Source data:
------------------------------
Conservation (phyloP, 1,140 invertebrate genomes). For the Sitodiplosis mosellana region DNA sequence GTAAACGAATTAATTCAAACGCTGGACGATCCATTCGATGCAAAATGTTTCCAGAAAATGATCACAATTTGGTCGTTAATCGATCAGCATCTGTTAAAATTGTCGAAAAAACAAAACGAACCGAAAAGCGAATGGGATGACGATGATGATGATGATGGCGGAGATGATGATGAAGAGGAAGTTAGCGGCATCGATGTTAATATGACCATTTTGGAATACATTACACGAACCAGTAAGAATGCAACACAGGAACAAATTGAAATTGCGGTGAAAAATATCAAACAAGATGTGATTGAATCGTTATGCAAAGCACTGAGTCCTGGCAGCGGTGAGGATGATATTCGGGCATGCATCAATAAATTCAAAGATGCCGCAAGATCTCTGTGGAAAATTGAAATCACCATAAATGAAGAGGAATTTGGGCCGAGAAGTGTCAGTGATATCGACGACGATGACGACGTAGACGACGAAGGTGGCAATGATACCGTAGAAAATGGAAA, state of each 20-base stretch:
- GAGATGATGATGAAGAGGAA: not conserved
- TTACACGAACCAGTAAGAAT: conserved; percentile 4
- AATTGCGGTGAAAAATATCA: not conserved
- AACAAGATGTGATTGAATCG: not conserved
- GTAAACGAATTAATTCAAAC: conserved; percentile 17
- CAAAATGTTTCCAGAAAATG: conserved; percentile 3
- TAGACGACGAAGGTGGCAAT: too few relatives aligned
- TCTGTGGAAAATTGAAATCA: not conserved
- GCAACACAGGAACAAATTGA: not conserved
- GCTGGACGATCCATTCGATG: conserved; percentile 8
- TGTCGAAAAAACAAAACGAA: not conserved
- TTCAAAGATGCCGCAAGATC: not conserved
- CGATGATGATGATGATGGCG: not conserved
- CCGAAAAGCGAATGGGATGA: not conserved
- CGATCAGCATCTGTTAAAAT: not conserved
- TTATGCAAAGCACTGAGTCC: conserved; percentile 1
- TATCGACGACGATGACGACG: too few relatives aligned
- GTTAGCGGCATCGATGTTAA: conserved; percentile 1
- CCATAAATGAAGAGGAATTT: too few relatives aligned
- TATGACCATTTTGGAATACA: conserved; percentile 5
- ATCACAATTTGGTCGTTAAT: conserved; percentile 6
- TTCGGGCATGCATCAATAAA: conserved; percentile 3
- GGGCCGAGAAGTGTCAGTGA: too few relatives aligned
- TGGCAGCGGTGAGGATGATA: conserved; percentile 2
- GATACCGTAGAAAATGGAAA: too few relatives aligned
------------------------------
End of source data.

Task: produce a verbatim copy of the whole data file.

Conservation (phyloP, 1,140 invertebrate genomes). For the Sitodiplosis mosellana region DNA sequence GTAAACGAATTAATTCAAACGCTGGACGATCCATTCGATGCAAAATGTTTCCAGAAAATGATCACAATTTGGTCGTTAATCGATCAGCATCTGTTAAAATTGTCGAAAAAACAAAACGAACCGAAAAGCGAATGGGATGACGATGATGATGATGATGGCGGAGATGATGATGAAGAGGAAGTTAGCGGCATCGATGTTAATATGACCATTTTGGAATACATTACACGAACCAGTAAGAATGCAACACAGGAACAAATTGAAATTGCGGTGAAAAATATCAAACAAGATGTGATTGAATCGTTATGCAAAGCACTGAGTCCTGGCAGCGGTGAGGATGATATTCGGGCATGCATCAATAAATTCAAAGATGCCGCAAGATCTCTGTGGAAAATTGAAATCACCATAAATGAAGAGGAATTTGGGCCGAGAAGTGTCAGTGATATCGACGACGATGACGACGTAGACGACGAAGGTGGCAATGATACCGTAGAAAATGGAAA, state of each 20-base stretch:
- GAGATGATGATGAAGAGGAA: not conserved
- TTACACGAACCAGTAAGAAT: conserved; percentile 4
- AATTGCGGTGAAAAATATCA: not conserved
- AACAAGATGTGATTGAATCG: not conserved
- GTAAACGAATTAATTCAAAC: conserved; percentile 17
- CAAAATGTTTCCAGAAAATG: conserved; percentile 3
- TAGACGACGAAGGTGGCAAT: too few relatives aligned
- TCTGTGGAAAATTGAAATCA: not conserved
- GCAACACAGGAACAAATTGA: not conserved
- GCTGGACGATCCATTCGATG: conserved; percentile 8
- TGTCGAAAAAACAAAACGAA: not conserved
- TTCAAAGATGCCGCAAGATC: not conserved
- CGATGATGATGATGATGGCG: not conserved
- CCGAAAAGCGAATGGGATGA: not conserved
- CGATCAGCATCTGTTAAAAT: not conserved
- TTATGCAAAGCACTGAGTCC: conserved; percentile 1
- TATCGACGACGATGACGACG: too few relatives aligned
- GTTAGCGGCATCGATGTTAA: conserved; percentile 1
- CCATAAATGAAGAGGAATTT: too few relatives aligned
- TATGACCATTTTGGAATACA: conserved; percentile 5
- ATCACAATTTGGTCGTTAAT: conserved; percentile 6
- TTCGGGCATGCATCAATAAA: conserved; percentile 3
- GGGCCGAGAAGTGTCAGTGA: too few relatives aligned
- TGGCAGCGGTGAGGATGATA: conserved; percentile 2
- GATACCGTAGAAAATGGAAA: too few relatives aligned